Tales of Ten Worlds
(Gollancz, £5.99, 245 pages, paperback, first published 1963,
this edition published 11 September 2003.)
Another Arthur C Clarke anthology kindly reprinted by Gollancz, Tales
of Ten Worlds is more of a mixed bag than its forebears.
The Other Side of the Sky left off. Of these three,
I'd say "Dog Star" is the best, but they all cover ground that is by
now rather familiar. There's also a stray Tale From the White Hart in
"Let There Be Light", a (ahem) light-hearted story of murder in the
astronomical community, which fares a lot better; and "The Road to the
Sea", a 1950 piece curiously left out of Clarke's earlier collections.
"The Road to the Sea", a piece of far-future whimsy, and "Death and
the Senator", in which a politician reaps the penalty for opposing NASA
funding (take that, Washington!), both suffer from the same problems:
the length-to-content ratio is a little too high, and although both
are fine mood/character pieces, they lack a satisfying ending.
a touch of the old stuff in "Out of the Cradle, Endlessly Orbiting ...
" (not one of Clarke's best titles ... ), "Who's There?" and "Dog Star",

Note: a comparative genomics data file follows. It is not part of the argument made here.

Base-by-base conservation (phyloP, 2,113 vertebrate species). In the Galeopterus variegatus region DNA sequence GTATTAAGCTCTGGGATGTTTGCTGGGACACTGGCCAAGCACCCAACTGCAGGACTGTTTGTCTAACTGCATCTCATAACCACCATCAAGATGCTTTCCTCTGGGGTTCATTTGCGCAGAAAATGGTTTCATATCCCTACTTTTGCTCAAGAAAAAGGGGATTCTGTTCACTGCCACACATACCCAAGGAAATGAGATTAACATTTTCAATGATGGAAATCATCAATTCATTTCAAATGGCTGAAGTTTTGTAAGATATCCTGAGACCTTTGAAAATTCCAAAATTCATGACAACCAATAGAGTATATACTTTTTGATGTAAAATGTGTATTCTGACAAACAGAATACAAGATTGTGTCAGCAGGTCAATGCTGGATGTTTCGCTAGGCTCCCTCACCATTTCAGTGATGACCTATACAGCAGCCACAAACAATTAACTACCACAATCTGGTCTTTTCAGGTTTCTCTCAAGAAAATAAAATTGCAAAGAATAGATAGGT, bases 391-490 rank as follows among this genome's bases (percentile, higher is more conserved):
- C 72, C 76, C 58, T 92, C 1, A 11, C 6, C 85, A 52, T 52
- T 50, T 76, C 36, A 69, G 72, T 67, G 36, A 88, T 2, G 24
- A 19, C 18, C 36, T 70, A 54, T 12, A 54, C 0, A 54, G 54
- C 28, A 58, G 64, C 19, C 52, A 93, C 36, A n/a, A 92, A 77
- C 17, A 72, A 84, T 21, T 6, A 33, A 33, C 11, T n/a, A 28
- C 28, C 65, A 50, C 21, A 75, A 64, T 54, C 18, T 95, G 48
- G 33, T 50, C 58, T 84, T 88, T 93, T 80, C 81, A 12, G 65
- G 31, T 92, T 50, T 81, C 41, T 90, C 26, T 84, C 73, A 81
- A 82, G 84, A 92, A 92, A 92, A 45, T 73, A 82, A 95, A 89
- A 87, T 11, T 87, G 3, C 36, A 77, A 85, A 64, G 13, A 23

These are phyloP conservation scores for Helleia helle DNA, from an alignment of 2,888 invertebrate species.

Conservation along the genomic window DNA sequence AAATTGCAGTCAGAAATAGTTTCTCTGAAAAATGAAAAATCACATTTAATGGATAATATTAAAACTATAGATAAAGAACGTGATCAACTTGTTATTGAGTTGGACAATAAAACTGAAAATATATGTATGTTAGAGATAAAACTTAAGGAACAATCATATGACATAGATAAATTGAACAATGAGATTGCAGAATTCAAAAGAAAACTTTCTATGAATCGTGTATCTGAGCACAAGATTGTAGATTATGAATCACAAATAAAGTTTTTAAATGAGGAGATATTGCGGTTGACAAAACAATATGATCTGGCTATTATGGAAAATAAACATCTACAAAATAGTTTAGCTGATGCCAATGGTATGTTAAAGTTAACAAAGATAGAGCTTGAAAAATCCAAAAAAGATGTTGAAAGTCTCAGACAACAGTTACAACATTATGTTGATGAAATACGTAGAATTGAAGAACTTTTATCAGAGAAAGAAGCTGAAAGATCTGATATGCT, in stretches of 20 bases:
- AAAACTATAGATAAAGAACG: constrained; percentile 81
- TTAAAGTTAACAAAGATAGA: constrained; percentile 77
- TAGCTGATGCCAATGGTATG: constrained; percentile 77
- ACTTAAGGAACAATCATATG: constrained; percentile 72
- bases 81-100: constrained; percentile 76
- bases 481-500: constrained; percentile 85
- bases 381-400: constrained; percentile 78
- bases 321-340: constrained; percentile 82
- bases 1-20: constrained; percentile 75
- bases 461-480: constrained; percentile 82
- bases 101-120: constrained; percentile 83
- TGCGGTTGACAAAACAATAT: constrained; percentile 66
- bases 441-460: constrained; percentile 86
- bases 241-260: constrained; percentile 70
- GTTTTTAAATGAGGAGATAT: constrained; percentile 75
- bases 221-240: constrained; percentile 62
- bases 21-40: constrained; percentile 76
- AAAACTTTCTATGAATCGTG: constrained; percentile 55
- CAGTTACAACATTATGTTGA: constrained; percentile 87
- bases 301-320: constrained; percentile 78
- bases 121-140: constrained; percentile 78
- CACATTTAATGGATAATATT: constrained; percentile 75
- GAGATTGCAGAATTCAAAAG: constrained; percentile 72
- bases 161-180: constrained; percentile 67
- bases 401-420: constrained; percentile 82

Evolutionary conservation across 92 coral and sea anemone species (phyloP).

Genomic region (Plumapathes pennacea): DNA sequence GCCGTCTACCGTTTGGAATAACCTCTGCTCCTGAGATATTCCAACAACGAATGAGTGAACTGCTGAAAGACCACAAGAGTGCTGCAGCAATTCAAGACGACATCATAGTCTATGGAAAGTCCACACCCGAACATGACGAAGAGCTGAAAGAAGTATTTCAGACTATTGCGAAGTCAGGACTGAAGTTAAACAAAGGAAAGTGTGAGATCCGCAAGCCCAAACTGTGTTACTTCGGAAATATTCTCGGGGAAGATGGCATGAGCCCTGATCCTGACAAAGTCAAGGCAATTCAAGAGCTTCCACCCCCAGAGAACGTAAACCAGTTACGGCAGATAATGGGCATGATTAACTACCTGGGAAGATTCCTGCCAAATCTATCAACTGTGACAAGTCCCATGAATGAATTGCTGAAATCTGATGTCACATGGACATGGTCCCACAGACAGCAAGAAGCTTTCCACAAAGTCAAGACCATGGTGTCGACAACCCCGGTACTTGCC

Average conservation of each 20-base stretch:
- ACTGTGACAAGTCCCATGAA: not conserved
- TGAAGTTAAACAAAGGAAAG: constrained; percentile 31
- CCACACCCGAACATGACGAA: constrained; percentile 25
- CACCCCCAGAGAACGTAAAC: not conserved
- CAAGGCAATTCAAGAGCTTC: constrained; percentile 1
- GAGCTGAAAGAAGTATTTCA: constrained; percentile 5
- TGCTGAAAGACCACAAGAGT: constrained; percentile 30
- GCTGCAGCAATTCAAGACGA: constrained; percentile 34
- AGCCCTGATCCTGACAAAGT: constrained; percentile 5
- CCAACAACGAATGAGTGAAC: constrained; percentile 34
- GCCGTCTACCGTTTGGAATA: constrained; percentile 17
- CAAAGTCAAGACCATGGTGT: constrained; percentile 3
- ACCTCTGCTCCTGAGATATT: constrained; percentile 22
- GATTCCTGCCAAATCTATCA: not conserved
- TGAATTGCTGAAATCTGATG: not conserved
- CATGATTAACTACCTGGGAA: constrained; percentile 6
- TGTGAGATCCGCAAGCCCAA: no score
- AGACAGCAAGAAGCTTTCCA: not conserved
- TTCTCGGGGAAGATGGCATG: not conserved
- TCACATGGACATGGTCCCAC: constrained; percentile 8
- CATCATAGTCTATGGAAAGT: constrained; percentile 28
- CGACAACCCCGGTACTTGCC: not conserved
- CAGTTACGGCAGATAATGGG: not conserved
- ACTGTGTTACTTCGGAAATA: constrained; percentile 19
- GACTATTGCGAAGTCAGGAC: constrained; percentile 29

three slice-of-life stories that would seem to follow on where the Moonbase/satellite
You can't call an anthology Tales of Ten Worlds without including
some space opera. Step forward, "Into the Comet", an entertaining yarn
of astronauts going back to the classroom when their navigational computer
breaks down and leaves them stranded. Venus makes an appearance in "Before
Eden", while "Summertime on Icarus" sees its hero surviving against
the odds on an asteroid inside Mercury's orbit; despite the high-temperature
locales, however, neither story really sizzles. And "Trouble with Time",
the obligatory Martian story, is simply disappointing. Somewhere in
the middle is "Saturn Rising", whose first half is transparently autobiographical
and whose second half is an amusing tale of free enterprise in the space
There's real fun, though, to be had in the collection's terrestrial
stories. In "I Remember Babylon", Clarke cheekily casts himself as the
lead in a sensationalist follow-up to his series of communications satellite
stories. "Hate" is a slow starter but a long burner, a piece that's
strong on character and ending, and one that would have made an excellent
episode of The Twilight Zone. "An Ape About the House" is a wicked
sketch of urban rivalry in which a house-trained chimp takes up art.
I think, however, that in "A Slight Case of Sunstroke" we have the prize
of the collection and one of Clarke's finest stories: a synthesis of
South American politics, gun-running and football ...
Forty years old it may be, but Tales of Ten Worlds still contains
much to delight the modern reader. There's life in the old dog yet.
Review by John Toon.
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